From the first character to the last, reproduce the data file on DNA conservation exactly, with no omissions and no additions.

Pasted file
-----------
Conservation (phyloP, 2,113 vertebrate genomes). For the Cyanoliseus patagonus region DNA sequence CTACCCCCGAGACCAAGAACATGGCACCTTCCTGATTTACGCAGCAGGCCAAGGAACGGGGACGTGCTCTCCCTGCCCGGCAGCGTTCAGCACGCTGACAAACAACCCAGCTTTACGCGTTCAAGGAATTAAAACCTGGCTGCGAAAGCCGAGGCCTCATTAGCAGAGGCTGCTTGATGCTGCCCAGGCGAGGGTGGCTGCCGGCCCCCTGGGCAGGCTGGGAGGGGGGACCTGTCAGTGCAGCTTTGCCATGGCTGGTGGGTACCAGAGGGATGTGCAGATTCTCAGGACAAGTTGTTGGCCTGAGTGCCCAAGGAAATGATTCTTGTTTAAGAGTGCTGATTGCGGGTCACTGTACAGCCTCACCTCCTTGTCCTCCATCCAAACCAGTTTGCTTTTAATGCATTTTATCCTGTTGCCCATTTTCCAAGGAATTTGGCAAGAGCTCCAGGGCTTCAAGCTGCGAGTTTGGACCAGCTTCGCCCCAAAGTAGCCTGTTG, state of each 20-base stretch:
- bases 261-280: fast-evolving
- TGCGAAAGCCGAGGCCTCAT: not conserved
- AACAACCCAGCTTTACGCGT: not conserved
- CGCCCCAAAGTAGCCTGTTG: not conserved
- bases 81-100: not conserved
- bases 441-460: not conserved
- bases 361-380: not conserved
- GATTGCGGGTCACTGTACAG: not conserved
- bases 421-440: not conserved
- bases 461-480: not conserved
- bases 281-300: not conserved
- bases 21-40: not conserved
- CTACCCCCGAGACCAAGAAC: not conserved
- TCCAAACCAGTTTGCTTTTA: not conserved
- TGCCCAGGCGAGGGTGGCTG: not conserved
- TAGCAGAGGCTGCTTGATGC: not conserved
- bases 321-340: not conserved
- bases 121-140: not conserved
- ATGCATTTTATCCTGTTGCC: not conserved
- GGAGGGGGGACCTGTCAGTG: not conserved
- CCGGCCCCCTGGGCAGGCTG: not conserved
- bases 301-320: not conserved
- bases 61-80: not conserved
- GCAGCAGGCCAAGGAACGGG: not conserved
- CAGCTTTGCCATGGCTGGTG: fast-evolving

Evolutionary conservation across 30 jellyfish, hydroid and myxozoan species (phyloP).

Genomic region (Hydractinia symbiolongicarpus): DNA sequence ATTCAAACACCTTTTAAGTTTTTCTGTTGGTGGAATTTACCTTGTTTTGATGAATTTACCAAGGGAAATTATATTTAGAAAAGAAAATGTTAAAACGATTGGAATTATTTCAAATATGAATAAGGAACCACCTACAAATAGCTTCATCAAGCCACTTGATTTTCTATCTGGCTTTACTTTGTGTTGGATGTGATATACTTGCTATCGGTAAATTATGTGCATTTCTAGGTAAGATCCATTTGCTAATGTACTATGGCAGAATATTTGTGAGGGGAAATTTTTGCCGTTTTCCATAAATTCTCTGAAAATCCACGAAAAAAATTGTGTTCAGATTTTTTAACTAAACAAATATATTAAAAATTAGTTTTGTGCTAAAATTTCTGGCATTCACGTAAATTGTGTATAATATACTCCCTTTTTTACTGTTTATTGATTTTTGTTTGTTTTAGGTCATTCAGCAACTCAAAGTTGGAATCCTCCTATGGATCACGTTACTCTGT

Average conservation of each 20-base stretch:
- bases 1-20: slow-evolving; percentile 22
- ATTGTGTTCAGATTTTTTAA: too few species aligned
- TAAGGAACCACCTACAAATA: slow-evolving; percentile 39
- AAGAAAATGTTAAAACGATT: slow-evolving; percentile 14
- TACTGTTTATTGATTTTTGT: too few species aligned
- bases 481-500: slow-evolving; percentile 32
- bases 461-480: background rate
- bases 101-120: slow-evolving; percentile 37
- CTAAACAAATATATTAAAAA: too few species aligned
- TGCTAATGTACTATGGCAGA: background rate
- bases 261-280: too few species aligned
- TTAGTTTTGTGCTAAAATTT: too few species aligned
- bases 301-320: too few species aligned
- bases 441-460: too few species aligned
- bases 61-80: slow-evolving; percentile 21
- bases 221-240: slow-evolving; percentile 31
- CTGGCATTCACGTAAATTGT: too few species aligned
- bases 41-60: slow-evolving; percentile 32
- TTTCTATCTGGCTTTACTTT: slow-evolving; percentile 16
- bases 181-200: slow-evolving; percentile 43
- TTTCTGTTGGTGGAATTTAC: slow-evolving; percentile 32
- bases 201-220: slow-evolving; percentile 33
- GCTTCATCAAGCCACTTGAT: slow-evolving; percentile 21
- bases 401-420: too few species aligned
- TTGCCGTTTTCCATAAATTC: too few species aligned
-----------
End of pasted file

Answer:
Conservation (phyloP, 2,113 vertebrate genomes). For the Cyanoliseus patagonus region DNA sequence CTACCCCCGAGACCAAGAACATGGCACCTTCCTGATTTACGCAGCAGGCCAAGGAACGGGGACGTGCTCTCCCTGCCCGGCAGCGTTCAGCACGCTGACAAACAACCCAGCTTTACGCGTTCAAGGAATTAAAACCTGGCTGCGAAAGCCGAGGCCTCATTAGCAGAGGCTGCTTGATGCTGCCCAGGCGAGGGTGGCTGCCGGCCCCCTGGGCAGGCTGGGAGGGGGGACCTGTCAGTGCAGCTTTGCCATGGCTGGTGGGTACCAGAGGGATGTGCAGATTCTCAGGACAAGTTGTTGGCCTGAGTGCCCAAGGAAATGATTCTTGTTTAAGAGTGCTGATTGCGGGTCACTGTACAGCCTCACCTCCTTGTCCTCCATCCAAACCAGTTTGCTTTTAATGCATTTTATCCTGTTGCCCATTTTCCAAGGAATTTGGCAAGAGCTCCAGGGCTTCAAGCTGCGAGTTTGGACCAGCTTCGCCCCAAAGTAGCCTGTTG, state of each 20-base stretch:
- bases 261-280: fast-evolving
- TGCGAAAGCCGAGGCCTCAT: not conserved
- AACAACCCAGCTTTACGCGT: not conserved
- CGCCCCAAAGTAGCCTGTTG: not conserved
- bases 81-100: not conserved
- bases 441-460: not conserved
- bases 361-380: not conserved
- GATTGCGGGTCACTGTACAG: not conserved
- bases 421-440: not conserved
- bases 461-480: not conserved
- bases 281-300: not conserved
- bases 21-40: not conserved
- CTACCCCCGAGACCAAGAAC: not conserved
- TCCAAACCAGTTTGCTTTTA: not conserved
- TGCCCAGGCGAGGGTGGCTG: not conserved
- TAGCAGAGGCTGCTTGATGC: not conserved
- bases 321-340: not conserved
- bases 121-140: not conserved
- ATGCATTTTATCCTGTTGCC: not conserved
- GGAGGGGGGACCTGTCAGTG: not conserved
- CCGGCCCCCTGGGCAGGCTG: not conserved
- bases 301-320: not conserved
- bases 61-80: not conserved
- GCAGCAGGCCAAGGAACGGG: not conserved
- CAGCTTTGCCATGGCTGGTG: fast-evolving

Evolutionary conservation across 30 jellyfish, hydroid and myxozoan species (phyloP).

Genomic region (Hydractinia symbiolongicarpus): DNA sequence ATTCAAACACCTTTTAAGTTTTTCTGTTGGTGGAATTTACCTTGTTTTGATGAATTTACCAAGGGAAATTATATTTAGAAAAGAAAATGTTAAAACGATTGGAATTATTTCAAATATGAATAAGGAACCACCTACAAATAGCTTCATCAAGCCACTTGATTTTCTATCTGGCTTTACTTTGTGTTGGATGTGATATACTTGCTATCGGTAAATTATGTGCATTTCTAGGTAAGATCCATTTGCTAATGTACTATGGCAGAATATTTGTGAGGGGAAATTTTTGCCGTTTTCCATAAATTCTCTGAAAATCCACGAAAAAAATTGTGTTCAGATTTTTTAACTAAACAAATATATTAAAAATTAGTTTTGTGCTAAAATTTCTGGCATTCACGTAAATTGTGTATAATATACTCCCTTTTTTACTGTTTATTGATTTTTGTTTGTTTTAGGTCATTCAGCAACTCAAAGTTGGAATCCTCCTATGGATCACGTTACTCTGT

Average conservation of each 20-base stretch:
- bases 1-20: slow-evolving; percentile 22
- ATTGTGTTCAGATTTTTTAA: too few species aligned
- TAAGGAACCACCTACAAATA: slow-evolving; percentile 39
- AAGAAAATGTTAAAACGATT: slow-evolving; percentile 14
- TACTGTTTATTGATTTTTGT: too few species aligned
- bases 481-500: slow-evolving; percentile 32
- bases 461-480: background rate
- bases 101-120: slow-evolving; percentile 37
- CTAAACAAATATATTAAAAA: too few species aligned
- TGCTAATGTACTATGGCAGA: background rate
- bases 261-280: too few species aligned
- TTAGTTTTGTGCTAAAATTT: too few species aligned
- bases 301-320: too few species aligned
- bases 441-460: too few species aligned
- bases 61-80: slow-evolving; percentile 21
- bases 221-240: slow-evolving; percentile 31
- CTGGCATTCACGTAAATTGT: too few species aligned
- bases 41-60: slow-evolving; percentile 32
- TTTCTATCTGGCTTTACTTT: slow-evolving; percentile 16
- bases 181-200: slow-evolving; percentile 43
- TTTCTGTTGGTGGAATTTAC: slow-evolving; percentile 32
- bases 201-220: slow-evolving; percentile 33
- GCTTCATCAAGCCACTTGAT: slow-evolving; percentile 21
- bases 401-420: too few species aligned
- TTGCCGTTTTCCATAAATTC: too few species aligned